There is much concern about the poor savings culture here in South Africa. Given the serious nature of this problem, Investec and GIBS (the Gordon Institute of Business Science) created a savings isndex to monitor the situation. This index has been designed to generate a benchmark comparing South Africa’s savings record against the rest of the world.
The first figures were published in 2016, and as at the end of 2017, it could be seen that the savings rate was at its lowest here in SA for 27 years.
Sound economic health drives confidence in saving
The way that the population views the importance of saving is fundamental to South Africa’s economic health. That’s why the index is such a valuable tool.
To bring the country into line with the global picture, it is estimated that South Africa needs to achieve a national investment rate of 30% or more. To achieve this goal, the index target must reach a score of 100. The latest score shows 60.5 points. In other words, there is still a long way to go.
The issue lies in the cultural inclinations of South Africans as far as saving money is concerned. Much is being done to improve financial literacy, and this goes some way towards creating the right footing. The next step for the population is to understand about setting the right goals for saving and then adhering to these plans.
The poor showing to date in terms of the attitude towards personal savings is not hard to understand. You only have to look at South Africa’s poor economic performance in recent years. In the past couple of years, the wrangling in the political world has seen the economy drop to near recessionary levels, so it’s hardly surprising that people have not been saving.
African economy forecast receives a boost from Theresa May
But the good news is that the South African economy forecast received a boost from Theresa May’s recent visit. Mrs May has indicated that Great Britain aim to be the G7s biggest investor in Africa. If this does happen it should boost confidence, and an improving economy will give individual South Africans more faith in putting savings aside.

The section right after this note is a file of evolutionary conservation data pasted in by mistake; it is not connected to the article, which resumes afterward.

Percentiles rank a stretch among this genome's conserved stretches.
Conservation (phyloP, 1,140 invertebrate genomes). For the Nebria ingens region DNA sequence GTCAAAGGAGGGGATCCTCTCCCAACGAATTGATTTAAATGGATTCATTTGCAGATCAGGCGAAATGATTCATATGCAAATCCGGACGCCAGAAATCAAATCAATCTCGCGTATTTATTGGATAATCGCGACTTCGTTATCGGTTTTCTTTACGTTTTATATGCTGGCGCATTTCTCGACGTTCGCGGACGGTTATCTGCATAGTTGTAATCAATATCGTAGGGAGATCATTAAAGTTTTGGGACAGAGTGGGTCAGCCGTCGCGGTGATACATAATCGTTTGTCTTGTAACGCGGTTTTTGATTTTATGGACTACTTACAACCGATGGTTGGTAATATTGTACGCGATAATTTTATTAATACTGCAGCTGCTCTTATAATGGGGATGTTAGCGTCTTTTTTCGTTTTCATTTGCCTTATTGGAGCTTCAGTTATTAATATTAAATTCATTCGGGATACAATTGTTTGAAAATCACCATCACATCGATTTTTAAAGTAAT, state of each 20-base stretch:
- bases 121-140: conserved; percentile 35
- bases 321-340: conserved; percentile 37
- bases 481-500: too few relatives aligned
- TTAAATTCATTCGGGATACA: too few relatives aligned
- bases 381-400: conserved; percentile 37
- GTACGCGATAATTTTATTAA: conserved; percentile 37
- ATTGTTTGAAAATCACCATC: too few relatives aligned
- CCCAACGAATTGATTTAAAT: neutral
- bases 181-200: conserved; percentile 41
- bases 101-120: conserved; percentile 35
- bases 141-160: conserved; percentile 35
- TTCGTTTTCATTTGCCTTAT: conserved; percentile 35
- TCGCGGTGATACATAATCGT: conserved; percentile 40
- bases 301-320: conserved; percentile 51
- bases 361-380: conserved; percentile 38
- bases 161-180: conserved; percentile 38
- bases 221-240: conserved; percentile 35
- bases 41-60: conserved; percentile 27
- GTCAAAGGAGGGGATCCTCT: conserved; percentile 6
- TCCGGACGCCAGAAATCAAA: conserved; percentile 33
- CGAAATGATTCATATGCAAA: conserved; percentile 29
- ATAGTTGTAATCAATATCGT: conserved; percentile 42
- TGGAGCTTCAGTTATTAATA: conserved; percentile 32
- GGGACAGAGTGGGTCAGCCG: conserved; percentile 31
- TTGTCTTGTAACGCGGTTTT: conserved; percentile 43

If confidence does return sufficiently to tempt people into putting their money into some sort of savings account, it is essential that potential savers get a clear focus on how to get the best interest rates on the money they are setting aside. This is key, especially given the fact that according to the SA Reserve Bank, over 40% of savers have their money lodged in low return savings accounts.
Be choosy with your savings vehicle
By being more aware of what options are open to you, your savings could be earning as much as 10% per annum or more regarding interest. This is significant; especially if you are saving towards your retirement.
It does mean that you have to be prepared to take a little more risk with your money. Unfortunately, the safer the investment, the less interest it tends to earn. This is also true concerning access. The easier and quicker the access you have – again the less interest it will earn.
Getting a handle on risk
But when we talk about risk, it needs to be put into perspective. When a lot of South Africans hear the word “risk,” they immediately envisage their savings disappearing overnight because the stock market has taken a dive.
If you get the right advice, however, your investments can be spread over a wide variety of economic sectors. You don’t have to do anything yourself; your financial advisor and the savings vehicle you are in will make these decisions for you.
Okay, the market might dive. But as long as you don’t need to get access to your savings when this happens, it should bounce right back up again over the next couple of years or so. The advantage is that over the longer-term, your savings will grow significantly – especially if they attract compound interest.
On your marks – get set – Save!
The message is clear. Get your savings goals clearly defined, find a good financial advisor and start saving for that rainy day. The sooner you start, the more money you will end up with.